How maddening "Dune" is! As you would expect from visionary director David Lynch, it is a movie of often staggering visual power, the most ambitious science fiction film since "2001"; it's also stupefyingly dull and disorderly. "Dune" doesn't get going till fully two hours have elapsed, so only the most patient will wait for the images to build to their crescendo. Lax in its storytelling, "Dune" gives us sublimity unmoored.

Based on the '60s cult novel by Frank Herbert, the "Dune" plot is "Star Wars"-simple in outline. The forces of the House of Atreides are gulled by the Emperor of the Known Universe (Jose' Ferrer) into invading the Harkonnens, with whom the Emperor is secretly allied; Paul Atreides (Kyle MacLachlan), scion of the noble line, endures this baptism by fire and grows to manhood.

But Lynch, who also wrote the screenplay, has cluttered his story with taxonomic gibberish and a benchful of unnecessary characters. In the book, it's texture; in the movie, it's lard. Instead of using the book, Lynch is smothered by it -- he tries to bring its 500-plus pages whole to the screen, glossary and all. "Dune" freaks will enjoy seeing such characters as the Shadout Mapes, the Atreides housekeeper, made flesh (by Linda Hunt), but what does she do to advance the story? The same could be said for Max von Sydow (the planetologist Dr. Kynes), Virginia Madsen (as the Princess Irulan) and the rest of "Dune's" crowded cast. In its fealty to those who have read the novel, "Dune" insulates itself against those who haven't.

Worse, Lynch seems to realize how centrifugally confusing his movie is, so he includes every clunky expository device in the screenwriter's manual, from reports studied by the combatants to explanatory voice-overs. Through them we learn that the battle takes place on the planet Arrakis, known, for its aridity, as Dune; Arrakis is the only source of a spice called "melange" that extends life, expands consciousness and enhances intergalactic travel by "folding space." The spice is protected by huge sand worms up to 400 meters long; for the Imperial spice miners, they're a threat, but for the Fremen (whom Paul ultimately joins) they're an ally. Like the book, the movie is about coming to terms with nature, but the subtle way Herbert interweaves his ecological and vaguely leftist sympathies (the Fremen are guerrillas battling against a corporate state) is mostly lost here.

"Dune" focuses on Paul's spiritual journey as he becomes the long-awaited Messiah, the "Kwisatz Haderach," who sees the past and the future in dreams. In the movie, Paul's prescience is expressed in pretentious dream sequences full of eyeballs and droplets falling into puddles and outstretched palms and cackling heads. When he tires of such obliquities, Lynch comes straight out with wisdom for the Dune-atic fringe: Paul learns that "he who destroys a thing controls a thing," "the worms are the spice" and other helpful household hints.

With his clean good looks and thick head of hair, MacLachlan plays Paul Atreides with the bland earnestness of a generic sci-fi hero (will there ever be a last starfighter?); all those brawls and dreams never seem to change him any. It's enough to make you root for the Harkonnens, whose grotesque appearances bring out the best in Lynch's imagination. Lynch has studded the face of the evil Baron (Kenneth McMillan) with a collection of lesions, scabs, cysts, pustules and buboes the likes of which hasn't been seen since those Army VD films; and just in case you didn't notice, Lynch has a physician puncture them with a hypodermic while the Baron barks orders to his underlings, Feyd (Sting), Rabban (Paul Smith, who pours old Ernest Borgnine into new bottles) and Piter (Brad Dourif, whose fright wig and neurasthenic pallor would make a vivid Hamlet). For Lynch, physical deformity makes evil palpable, whether that evil be urban anomie ("Eraserhead"), Victorian hypocrisy ("The Elephant Man") or the corruption of power ("Dune"). And in "Dune," as the self-levitating Baron floats around gleefully while Sting cranks up his crazy, eyebrow-arching grin, Lynch discovers that quality of evil that is most chilling: its playfulness.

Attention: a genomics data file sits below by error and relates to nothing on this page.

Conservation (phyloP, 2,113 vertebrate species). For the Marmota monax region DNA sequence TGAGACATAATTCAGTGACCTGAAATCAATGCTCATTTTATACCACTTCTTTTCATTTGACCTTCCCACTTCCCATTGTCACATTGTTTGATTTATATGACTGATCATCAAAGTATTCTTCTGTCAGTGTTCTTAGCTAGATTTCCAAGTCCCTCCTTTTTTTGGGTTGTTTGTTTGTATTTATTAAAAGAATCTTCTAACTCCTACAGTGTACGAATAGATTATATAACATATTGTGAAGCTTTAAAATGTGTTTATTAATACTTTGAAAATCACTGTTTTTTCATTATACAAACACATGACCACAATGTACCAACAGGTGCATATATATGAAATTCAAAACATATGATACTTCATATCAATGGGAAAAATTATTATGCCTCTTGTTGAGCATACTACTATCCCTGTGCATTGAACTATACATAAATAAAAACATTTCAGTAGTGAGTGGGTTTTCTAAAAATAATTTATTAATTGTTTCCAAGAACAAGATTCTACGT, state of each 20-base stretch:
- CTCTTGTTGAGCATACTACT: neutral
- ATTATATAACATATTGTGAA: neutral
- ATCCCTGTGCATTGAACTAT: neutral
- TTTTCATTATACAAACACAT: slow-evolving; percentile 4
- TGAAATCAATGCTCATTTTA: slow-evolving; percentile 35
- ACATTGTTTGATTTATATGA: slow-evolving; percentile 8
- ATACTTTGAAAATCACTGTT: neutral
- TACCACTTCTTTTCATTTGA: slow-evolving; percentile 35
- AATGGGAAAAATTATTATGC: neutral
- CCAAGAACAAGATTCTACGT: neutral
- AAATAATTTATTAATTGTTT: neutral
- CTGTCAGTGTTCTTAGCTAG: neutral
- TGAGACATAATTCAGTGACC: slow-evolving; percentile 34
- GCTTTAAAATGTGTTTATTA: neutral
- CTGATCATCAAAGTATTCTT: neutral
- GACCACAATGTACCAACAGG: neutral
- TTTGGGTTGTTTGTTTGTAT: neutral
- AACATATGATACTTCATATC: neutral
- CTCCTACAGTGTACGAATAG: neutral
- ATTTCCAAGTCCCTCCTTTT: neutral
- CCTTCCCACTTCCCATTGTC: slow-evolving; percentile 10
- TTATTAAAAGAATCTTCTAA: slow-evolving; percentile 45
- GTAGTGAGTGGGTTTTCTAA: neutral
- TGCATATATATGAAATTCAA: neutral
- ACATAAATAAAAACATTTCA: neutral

As the action moves from the girder-clad industrial wasteland of the Harkonnen empire to the Renaissance splendor of the Atreides' to the plain majesty of the desert (photographed masterfully by Freddie Francis), the sheer imaginative scope of "Dune" can knock you out; the movies haven't seen such stunning architecture since the heyday of German Expressionism. And some of the optical effects, particularly of the Atreides' shields (which transform the bearer into cartwheeling geometric crystals), make "Star Wars" look tacky. Lynch can find poetry in quick, almost discarded images, like a brief, awful glimpse of a child holding a dagger.

Over the course of the movie, the worms come to occupy "Dune's" visual center. As they pound through the sand (was slow motion ever used so artfully?), their three jaws yawning hungrily, they achieve a blank, unutterable grandeur. But the force of these images isn't attached to anything; while Lynch can achieve effects beyond the ken of most of his contemporaries, he lacks the most rudimentary knowledge of narrative. You leave "Dune" feeling a kind of awe, but wondering what it was all about. "Dune", opening today at area theaters, is rated PG-13 for violence.